the assumption of responsibility for the welfare of the world















Монгол Улс « Mongol Uls » / ᠮᠣᠩᠭᠣᠯ ᠤᠯᠤᠰ « Moŋgol Ulus »

Mongolia is a cultural nation of eastern Asia, defined by the Mongol dialect (Монгол Хэл « Mongol Xčl » / ᠮᠣᠨᠭᠭᠣᠯ ᠬᠡᠯᠡ « Moŋgol Xele »), and the region inhabited by that nation (shown at right, in blue). The nation is known in history especially for its massive land empire, perhaps the largest ever.

By extension, Mongolia is a modern state dominated by the Mongols, and a country based on that state. Mongolia was part of the Eastern Bloc, essentially a Russian client state. Since its effective independence with the collapse of the Soviet Union, it has been consistently democratic, unusually for its level of economic developement. Part of cultural Mongolia lies within the Chinese state, known as Inner Mongolia (ᠦᠪᠦᠷ ᠮᠤᠩᠭᠤᠯ « Öbür Moŋgol » / Өбүр Монгол « Öbür Mongol »), so named from a Chinese perspective; this territory is experiencing rapid demographic change due to colonization by the Han Chinese. The Great Wall of China (長城 « Ē‛aŋ35 Ē‛əŋ35 », “Long Wall”) was originally built as a physical border between China and Mongolia.

The main city of Mongolia, and the seat of the independent government, is Ulan Bator (Улаан Баатар « Ulaan Baatar »). Nearly half the residents of the state live in Ulan Bator.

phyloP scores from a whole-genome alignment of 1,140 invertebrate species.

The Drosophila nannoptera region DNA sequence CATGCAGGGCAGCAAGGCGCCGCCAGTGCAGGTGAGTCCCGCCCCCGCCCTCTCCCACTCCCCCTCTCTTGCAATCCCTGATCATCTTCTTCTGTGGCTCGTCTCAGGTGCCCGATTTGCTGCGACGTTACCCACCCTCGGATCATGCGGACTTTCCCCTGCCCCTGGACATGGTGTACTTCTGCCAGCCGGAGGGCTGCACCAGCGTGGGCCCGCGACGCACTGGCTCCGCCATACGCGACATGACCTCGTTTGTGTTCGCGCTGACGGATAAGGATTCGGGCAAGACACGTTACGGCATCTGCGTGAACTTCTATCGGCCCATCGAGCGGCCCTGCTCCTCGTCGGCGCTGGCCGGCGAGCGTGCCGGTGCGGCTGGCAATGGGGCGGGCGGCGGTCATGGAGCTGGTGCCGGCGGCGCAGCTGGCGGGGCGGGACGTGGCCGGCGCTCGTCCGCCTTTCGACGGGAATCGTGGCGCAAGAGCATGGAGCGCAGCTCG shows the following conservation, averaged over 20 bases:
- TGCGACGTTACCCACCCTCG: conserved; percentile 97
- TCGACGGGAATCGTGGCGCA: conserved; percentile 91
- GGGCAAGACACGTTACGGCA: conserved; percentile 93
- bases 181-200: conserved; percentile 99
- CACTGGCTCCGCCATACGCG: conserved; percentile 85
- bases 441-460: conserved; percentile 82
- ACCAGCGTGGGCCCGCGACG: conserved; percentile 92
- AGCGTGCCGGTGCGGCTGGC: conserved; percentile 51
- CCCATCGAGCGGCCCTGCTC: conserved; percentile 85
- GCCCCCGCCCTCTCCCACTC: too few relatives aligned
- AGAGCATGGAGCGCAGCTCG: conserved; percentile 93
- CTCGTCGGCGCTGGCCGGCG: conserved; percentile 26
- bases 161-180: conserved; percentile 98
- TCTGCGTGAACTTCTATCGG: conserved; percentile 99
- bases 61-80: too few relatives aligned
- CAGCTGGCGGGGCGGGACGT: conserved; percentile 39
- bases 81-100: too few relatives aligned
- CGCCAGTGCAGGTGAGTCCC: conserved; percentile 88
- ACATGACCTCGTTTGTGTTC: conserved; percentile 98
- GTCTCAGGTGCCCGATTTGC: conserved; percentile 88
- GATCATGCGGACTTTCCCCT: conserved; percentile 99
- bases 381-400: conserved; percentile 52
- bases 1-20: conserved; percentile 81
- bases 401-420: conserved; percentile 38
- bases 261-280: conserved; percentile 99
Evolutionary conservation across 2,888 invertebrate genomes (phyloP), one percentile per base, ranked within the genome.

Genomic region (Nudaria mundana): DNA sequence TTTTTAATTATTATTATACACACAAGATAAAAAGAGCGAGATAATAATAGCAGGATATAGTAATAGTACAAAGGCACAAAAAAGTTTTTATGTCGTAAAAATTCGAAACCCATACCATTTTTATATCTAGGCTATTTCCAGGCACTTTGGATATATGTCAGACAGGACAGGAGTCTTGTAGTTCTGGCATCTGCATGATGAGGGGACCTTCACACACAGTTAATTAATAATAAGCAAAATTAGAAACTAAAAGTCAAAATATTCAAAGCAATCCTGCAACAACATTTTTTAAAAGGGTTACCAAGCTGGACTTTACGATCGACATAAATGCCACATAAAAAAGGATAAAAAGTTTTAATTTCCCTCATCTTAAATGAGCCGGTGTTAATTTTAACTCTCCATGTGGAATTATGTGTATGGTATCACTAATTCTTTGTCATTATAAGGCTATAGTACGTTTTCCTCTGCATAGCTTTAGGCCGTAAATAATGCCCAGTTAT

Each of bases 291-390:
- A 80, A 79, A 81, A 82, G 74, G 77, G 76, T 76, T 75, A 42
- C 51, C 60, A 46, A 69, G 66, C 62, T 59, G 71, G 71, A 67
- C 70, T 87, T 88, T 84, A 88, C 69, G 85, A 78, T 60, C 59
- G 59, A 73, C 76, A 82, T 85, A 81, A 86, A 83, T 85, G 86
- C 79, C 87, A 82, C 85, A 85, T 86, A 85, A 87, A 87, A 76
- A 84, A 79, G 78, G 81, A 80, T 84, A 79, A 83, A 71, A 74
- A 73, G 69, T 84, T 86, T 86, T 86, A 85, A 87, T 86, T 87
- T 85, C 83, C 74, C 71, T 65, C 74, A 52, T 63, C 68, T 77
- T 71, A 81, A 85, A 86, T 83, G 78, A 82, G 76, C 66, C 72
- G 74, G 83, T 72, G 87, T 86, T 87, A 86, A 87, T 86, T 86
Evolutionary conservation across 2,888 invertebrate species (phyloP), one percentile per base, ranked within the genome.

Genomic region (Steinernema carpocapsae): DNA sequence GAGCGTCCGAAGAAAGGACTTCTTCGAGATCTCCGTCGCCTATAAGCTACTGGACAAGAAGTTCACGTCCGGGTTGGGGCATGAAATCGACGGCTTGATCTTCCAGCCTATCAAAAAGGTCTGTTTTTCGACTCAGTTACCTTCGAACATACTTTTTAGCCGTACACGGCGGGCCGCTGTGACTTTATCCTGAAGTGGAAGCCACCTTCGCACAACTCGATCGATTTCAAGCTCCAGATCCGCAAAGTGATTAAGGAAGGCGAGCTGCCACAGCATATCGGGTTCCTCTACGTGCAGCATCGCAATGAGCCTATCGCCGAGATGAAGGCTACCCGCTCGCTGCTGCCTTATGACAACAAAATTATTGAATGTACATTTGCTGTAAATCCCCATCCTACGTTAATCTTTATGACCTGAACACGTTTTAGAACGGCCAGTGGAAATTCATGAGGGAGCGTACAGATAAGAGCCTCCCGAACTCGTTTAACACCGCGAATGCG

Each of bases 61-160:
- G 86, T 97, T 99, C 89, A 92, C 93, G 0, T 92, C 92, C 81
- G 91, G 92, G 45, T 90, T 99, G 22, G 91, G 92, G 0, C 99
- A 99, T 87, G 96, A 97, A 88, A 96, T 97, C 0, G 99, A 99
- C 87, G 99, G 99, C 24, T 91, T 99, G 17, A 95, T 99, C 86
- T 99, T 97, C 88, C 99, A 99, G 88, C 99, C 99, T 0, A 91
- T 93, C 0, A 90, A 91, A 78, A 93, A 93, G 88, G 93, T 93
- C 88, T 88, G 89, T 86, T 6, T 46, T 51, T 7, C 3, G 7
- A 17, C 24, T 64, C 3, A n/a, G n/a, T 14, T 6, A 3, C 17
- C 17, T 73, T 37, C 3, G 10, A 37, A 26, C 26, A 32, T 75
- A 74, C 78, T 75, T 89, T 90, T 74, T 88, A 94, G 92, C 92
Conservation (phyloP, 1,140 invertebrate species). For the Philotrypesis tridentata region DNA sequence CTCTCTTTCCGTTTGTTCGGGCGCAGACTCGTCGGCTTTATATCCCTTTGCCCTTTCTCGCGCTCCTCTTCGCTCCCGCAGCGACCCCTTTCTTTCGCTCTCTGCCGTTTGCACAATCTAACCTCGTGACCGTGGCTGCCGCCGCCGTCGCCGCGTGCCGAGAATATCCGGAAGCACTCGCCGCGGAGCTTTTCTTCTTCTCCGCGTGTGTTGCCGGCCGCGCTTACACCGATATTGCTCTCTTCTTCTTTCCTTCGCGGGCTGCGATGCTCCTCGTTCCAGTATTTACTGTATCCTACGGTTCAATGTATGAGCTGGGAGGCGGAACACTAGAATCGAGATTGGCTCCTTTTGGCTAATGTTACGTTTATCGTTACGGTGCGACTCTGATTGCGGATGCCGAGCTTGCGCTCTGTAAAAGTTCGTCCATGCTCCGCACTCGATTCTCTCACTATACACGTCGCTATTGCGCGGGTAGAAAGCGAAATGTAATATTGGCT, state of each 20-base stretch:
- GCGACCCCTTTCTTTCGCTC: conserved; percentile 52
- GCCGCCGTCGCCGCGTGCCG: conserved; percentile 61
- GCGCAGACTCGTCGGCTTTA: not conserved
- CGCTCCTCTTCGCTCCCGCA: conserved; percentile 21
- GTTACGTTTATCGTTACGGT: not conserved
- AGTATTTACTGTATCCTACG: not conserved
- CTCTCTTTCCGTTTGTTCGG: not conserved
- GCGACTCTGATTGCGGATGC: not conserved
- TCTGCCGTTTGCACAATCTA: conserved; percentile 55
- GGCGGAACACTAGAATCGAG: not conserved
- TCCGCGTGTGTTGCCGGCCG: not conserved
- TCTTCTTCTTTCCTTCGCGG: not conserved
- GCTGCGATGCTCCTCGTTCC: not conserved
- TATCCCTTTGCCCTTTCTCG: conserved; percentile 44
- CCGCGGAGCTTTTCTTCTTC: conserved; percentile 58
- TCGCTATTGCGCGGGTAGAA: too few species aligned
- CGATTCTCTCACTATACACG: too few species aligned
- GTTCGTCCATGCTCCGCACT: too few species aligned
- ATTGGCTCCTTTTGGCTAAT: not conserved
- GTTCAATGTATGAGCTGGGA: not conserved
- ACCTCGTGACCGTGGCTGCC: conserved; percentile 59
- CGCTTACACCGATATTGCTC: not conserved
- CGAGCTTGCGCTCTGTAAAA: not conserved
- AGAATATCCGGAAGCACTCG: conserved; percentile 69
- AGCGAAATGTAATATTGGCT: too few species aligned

Mongol has several subdialects, including one, Kalmyk (Хальмг Келн « Xalĵmg Keln ») spoken as far away as the Caucasus, a remnant of the previous empire. The relationship of Mongol to a larger language family is still debated; the most common proposal would group it with Turkic and Tungusic (which included Manchu) to form Altaic, possibly including Japanese and Korean as well. No accepted reconstruction of Altaic has yet been made.

The most famous Mongols are certainly Genghis (ᠴᠢᠩᠭᠢᠰ « Čiŋgis »), born Temujin (ᠲᠡᠮᠦᠵᠢᠨ « Temü˛in »), and his grandson Kubla (ᠬᠦᠪᠢᠯᠠᠢ « Xubilaj »). As emperors, both were titled (not named) ‘khan’ (ᠬᠠᠭᠠᠨ « xagan » / хаған « xağan » / хаан « xaan »). Genghis founded the Mongol empire in 1206. The empire of the Mongols was made possible by their use of horse-mounted archers to achieve mastery of the steppe (from Russian степь « stepĵ »), the vast, grassy plain that stretches east-to-west through the center of Eurasia. Kubla conquered China; the Mongols ruled China from 1271 to 1368, a period known as the Yuan dynasty. In historiography, ‘Mongolia’ is only applied to the central state, not to Mongol-dominated successor states (Chagatai Khanate, Golden Horde, Ilkhanate) in other parts of Eurasia or to China during the Yuan dynasty.

Mongols are traditionally Lamaist Buddhists, a practice adopted from the Tibetans. Though most Mongols today write in the Cyrillic script, Mongol has been, and to some extent still is, written in a unique script, originally used by the Uyghurs and adapted from Northwest Semitic, that reads top to bottom.

For the modern state (outlined in the image):